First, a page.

Morgenstern LB, Hemphill JC 3rd, Anderson C, et al. Guidelines for the management of spontaneous intracerebral hemorrhage: a guideline for healthcare professionals from the American Heart Association/American Stroke Association. Stroke 2010; 41:2108-29. Guidelines offer primarily expert-opinion based recommendations and acknowledge the lack of available evidence to guide medical management. Published prior to more recent studies showing recombinant factor VII does not improve clinical outcomes.
PMID: 20651276
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Jauch EC, Saver JL, Adams HP Jr, et al. Guidelines for the early management of patients with acute ischemic stroke: a guideline for healthcare professionals from the American Heart Association/ American Stroke Association. Recent guideline for the management of acute ischemic stroke. Stroke 2013; 44:870-947.
PMID: 23370205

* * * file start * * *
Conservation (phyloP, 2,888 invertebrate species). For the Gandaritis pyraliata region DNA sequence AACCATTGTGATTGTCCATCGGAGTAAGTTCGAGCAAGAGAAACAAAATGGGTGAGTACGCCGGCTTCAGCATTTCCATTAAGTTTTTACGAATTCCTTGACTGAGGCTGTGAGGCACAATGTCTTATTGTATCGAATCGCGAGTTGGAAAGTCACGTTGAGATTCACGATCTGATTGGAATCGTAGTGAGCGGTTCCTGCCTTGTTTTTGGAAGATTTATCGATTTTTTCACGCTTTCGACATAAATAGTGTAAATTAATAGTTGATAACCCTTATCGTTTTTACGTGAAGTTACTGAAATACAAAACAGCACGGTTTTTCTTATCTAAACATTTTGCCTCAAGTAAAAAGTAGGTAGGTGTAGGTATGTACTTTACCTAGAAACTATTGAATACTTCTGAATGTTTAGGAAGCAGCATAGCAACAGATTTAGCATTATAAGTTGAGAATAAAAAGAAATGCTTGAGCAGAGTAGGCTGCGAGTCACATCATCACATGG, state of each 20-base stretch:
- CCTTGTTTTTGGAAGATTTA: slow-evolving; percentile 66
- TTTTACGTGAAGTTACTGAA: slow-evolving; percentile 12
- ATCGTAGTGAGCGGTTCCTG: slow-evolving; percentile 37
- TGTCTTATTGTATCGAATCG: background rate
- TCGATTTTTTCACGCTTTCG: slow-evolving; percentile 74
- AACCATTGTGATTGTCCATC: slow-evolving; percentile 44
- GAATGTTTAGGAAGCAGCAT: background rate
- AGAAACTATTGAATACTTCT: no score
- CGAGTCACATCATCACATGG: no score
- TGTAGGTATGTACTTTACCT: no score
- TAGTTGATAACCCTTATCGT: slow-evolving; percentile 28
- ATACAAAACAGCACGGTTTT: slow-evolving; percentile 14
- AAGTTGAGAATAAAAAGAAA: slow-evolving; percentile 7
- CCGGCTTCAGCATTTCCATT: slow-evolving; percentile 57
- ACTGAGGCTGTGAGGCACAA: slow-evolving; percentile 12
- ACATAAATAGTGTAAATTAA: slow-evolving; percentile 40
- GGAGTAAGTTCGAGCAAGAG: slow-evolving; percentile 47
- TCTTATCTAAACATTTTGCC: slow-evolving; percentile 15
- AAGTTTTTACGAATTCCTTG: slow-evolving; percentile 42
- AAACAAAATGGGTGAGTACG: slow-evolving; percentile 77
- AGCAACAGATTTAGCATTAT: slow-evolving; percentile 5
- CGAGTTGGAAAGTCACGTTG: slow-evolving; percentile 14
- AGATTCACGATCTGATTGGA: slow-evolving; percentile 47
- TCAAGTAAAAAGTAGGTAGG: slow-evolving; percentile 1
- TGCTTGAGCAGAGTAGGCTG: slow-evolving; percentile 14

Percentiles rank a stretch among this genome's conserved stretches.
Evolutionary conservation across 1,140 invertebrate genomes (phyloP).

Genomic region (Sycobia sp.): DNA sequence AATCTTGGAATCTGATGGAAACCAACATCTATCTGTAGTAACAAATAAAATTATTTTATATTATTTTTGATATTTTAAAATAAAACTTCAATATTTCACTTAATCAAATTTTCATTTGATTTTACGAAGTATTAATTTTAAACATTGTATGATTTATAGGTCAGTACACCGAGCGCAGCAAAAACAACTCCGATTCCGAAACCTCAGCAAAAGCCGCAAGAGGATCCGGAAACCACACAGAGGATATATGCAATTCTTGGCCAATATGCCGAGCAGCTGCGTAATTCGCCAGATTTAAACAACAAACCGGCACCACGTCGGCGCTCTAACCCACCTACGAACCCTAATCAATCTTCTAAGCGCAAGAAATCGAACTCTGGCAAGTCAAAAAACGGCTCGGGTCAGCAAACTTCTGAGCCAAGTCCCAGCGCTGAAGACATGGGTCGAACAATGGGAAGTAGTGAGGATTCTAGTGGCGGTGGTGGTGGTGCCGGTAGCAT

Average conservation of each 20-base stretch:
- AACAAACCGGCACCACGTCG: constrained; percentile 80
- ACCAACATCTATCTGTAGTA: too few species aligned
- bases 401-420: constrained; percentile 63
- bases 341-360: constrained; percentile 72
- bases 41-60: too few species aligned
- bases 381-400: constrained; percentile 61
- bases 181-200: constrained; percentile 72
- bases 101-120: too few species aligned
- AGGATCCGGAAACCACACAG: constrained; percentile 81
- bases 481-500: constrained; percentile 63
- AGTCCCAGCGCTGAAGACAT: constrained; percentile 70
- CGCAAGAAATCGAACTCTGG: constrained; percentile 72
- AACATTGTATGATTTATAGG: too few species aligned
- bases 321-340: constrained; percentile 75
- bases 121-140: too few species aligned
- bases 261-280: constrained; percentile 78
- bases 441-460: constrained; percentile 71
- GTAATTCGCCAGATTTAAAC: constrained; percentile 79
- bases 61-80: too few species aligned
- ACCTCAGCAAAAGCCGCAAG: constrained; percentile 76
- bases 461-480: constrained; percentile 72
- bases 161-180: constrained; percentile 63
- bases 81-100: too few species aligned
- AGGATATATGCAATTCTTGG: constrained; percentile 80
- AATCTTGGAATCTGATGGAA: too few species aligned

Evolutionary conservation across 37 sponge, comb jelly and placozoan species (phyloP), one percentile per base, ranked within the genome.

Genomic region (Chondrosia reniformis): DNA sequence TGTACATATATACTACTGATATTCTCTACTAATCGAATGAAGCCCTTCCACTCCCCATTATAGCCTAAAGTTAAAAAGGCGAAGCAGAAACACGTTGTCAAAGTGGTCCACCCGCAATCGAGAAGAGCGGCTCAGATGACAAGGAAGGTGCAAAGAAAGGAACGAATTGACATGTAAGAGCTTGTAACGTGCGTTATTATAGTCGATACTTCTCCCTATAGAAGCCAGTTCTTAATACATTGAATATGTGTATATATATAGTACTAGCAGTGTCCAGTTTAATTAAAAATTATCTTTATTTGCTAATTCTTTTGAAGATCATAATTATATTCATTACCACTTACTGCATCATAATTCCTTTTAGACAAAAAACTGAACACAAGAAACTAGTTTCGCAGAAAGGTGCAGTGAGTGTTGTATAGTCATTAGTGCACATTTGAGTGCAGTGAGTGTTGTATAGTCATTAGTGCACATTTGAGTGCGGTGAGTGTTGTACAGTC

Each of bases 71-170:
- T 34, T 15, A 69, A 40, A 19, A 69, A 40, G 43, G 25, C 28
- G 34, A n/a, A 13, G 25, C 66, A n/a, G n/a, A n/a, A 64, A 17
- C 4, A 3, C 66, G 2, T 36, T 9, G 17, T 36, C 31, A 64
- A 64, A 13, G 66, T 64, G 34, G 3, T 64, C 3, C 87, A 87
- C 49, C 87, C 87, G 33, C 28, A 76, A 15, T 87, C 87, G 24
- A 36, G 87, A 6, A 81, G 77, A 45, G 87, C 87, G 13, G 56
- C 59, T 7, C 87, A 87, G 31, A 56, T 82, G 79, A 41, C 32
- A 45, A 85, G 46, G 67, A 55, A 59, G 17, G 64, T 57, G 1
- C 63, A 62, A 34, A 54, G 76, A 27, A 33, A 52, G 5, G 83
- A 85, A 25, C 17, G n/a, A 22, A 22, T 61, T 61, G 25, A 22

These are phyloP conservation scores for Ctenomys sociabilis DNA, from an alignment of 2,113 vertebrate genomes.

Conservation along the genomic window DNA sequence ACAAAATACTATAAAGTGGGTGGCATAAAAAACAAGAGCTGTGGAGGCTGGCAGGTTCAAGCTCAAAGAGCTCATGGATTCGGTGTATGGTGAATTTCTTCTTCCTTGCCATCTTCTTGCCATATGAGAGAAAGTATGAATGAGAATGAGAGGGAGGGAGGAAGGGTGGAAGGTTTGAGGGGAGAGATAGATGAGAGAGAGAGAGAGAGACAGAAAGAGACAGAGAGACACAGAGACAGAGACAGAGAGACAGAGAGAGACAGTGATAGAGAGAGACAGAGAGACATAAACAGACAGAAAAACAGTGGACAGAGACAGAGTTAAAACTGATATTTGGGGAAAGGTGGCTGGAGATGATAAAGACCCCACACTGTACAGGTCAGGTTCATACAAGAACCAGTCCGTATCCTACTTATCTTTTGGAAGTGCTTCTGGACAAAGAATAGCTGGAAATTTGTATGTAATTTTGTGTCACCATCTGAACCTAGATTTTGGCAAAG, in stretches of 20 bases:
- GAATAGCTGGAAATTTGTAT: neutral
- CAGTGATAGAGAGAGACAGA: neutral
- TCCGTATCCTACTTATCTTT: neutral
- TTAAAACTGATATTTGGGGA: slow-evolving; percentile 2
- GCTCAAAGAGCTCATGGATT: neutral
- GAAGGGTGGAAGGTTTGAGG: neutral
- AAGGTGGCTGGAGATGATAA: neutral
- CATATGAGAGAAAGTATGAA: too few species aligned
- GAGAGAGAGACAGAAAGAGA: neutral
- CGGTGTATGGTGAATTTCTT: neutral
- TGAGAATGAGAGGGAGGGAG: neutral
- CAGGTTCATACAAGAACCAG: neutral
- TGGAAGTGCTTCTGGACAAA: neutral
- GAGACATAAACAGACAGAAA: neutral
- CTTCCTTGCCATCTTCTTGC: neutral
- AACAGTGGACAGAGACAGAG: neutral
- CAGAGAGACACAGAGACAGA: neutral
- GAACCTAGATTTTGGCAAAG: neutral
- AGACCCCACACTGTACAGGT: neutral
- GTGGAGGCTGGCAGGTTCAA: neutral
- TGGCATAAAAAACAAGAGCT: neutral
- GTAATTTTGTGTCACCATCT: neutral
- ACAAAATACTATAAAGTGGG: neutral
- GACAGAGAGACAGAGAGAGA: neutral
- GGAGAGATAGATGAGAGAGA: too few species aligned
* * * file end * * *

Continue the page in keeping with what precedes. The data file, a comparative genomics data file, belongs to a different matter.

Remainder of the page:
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Powers WJ, Derdeyn CP, Biller J, et al. 2015 American Heart Association/American Stroke Association Focused Update of the 2013 Guidelines For The Early Management Of Patients With Acute Ischemic Stroke Regarding Endovascular Treatment: A Guideline for Healthcare Professionals From the American Heart Association/American Stroke Association. Stroke. 2015; 46:3020-3035. This focused update highlights recent evidence on endovascular treatment. Emergent non-enhanced CT imaging is affirmed, but if endovascular therapy is contemplated, a noninvasive intracranial vascular study is strongly recommended during initial imaging if it will not delay intravenous r-tPA. It also recommends that patients eligible for intravenous r-tPA receive it even if endovascular treatments are being considered.  Endovascular interventions that may benefit patients in the 4.5 to 6 hour window are also addressed.